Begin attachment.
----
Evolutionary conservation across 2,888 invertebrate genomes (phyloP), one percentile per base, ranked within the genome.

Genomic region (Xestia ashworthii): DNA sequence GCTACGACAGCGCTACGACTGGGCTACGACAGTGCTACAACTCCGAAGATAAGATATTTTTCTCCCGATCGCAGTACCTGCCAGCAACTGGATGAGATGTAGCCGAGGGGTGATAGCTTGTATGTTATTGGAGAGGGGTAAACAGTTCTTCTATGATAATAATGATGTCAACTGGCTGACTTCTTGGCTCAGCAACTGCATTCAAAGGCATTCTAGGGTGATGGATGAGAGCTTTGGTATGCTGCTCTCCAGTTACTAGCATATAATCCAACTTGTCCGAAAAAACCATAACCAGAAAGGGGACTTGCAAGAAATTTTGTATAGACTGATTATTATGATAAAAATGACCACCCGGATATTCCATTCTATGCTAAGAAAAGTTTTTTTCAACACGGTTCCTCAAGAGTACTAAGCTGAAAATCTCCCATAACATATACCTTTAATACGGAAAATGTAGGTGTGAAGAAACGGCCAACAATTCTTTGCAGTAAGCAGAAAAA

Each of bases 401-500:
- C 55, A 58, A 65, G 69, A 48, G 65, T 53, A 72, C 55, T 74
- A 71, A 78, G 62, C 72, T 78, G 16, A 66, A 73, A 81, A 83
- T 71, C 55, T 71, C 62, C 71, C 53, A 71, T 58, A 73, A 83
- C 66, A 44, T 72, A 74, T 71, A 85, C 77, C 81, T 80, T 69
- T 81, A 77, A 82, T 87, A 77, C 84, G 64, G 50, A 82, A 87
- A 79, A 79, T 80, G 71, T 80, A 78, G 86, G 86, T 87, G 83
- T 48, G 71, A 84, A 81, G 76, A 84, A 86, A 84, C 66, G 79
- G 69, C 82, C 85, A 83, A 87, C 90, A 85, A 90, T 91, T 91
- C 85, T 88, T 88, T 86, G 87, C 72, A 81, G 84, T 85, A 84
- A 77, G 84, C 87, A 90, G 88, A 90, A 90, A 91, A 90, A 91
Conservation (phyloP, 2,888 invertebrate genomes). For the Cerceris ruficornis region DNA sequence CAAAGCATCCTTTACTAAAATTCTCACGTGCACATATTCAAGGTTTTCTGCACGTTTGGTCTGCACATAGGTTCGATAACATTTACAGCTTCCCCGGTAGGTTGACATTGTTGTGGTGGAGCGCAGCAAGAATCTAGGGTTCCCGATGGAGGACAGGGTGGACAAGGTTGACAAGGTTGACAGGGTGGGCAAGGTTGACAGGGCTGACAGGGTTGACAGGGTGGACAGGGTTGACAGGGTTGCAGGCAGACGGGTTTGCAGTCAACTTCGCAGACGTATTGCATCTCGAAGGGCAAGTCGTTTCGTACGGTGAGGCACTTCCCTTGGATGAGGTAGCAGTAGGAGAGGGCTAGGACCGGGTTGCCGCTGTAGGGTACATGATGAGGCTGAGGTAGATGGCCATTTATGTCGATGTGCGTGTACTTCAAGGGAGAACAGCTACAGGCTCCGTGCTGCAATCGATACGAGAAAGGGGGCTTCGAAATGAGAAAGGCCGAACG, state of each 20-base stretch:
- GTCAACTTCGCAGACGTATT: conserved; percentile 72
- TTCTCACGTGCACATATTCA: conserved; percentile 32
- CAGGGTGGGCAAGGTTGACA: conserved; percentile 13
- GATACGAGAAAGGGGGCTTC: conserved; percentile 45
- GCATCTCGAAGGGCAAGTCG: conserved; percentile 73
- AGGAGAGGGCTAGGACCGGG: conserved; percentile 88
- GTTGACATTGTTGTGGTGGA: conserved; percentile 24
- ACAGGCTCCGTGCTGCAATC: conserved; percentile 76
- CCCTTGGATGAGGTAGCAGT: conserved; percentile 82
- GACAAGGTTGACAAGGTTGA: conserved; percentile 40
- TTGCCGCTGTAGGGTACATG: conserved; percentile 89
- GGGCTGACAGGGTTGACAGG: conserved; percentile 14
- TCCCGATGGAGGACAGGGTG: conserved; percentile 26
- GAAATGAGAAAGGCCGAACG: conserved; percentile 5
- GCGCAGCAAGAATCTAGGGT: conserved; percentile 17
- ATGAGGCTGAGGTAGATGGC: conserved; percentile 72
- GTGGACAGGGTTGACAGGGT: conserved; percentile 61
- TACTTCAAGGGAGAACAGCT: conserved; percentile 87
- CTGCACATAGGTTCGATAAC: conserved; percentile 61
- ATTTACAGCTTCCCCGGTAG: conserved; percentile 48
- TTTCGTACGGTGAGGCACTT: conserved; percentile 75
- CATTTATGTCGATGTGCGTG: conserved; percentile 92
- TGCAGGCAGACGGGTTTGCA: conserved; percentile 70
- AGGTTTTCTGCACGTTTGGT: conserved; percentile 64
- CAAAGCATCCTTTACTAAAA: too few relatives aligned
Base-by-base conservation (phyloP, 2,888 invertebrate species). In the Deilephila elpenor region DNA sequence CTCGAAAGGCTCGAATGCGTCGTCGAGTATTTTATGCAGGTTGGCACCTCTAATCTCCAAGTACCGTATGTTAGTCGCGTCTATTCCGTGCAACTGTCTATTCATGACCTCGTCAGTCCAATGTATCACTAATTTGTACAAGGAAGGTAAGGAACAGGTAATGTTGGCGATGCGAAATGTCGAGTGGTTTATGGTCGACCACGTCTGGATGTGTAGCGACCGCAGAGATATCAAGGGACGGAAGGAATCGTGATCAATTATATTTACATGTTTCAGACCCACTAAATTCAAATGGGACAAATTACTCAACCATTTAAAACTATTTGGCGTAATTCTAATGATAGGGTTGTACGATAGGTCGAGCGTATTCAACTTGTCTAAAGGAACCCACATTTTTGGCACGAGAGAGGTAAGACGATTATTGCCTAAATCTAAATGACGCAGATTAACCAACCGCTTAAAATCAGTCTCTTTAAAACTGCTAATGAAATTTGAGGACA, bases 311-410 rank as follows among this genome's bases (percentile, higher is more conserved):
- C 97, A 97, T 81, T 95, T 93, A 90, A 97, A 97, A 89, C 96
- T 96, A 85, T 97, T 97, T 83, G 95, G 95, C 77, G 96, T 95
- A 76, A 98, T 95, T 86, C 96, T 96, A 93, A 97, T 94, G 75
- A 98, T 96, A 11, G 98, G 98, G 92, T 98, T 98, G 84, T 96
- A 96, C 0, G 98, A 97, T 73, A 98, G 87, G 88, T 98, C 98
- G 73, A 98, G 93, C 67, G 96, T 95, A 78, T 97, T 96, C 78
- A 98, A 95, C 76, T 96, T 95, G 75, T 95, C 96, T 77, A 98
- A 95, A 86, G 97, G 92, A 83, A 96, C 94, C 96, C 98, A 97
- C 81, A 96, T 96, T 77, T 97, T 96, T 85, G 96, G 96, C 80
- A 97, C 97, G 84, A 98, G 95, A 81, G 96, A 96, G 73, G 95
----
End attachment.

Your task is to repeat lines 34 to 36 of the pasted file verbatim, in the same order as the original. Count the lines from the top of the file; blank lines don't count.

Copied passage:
- ATTTACAGCTTCCCCGGTAG: conserved; percentile 48
- TTTCGTACGGTGAGGCACTT: conserved; percentile 75
- CATTTATGTCGATGTGCGTG: conserved; percentile 92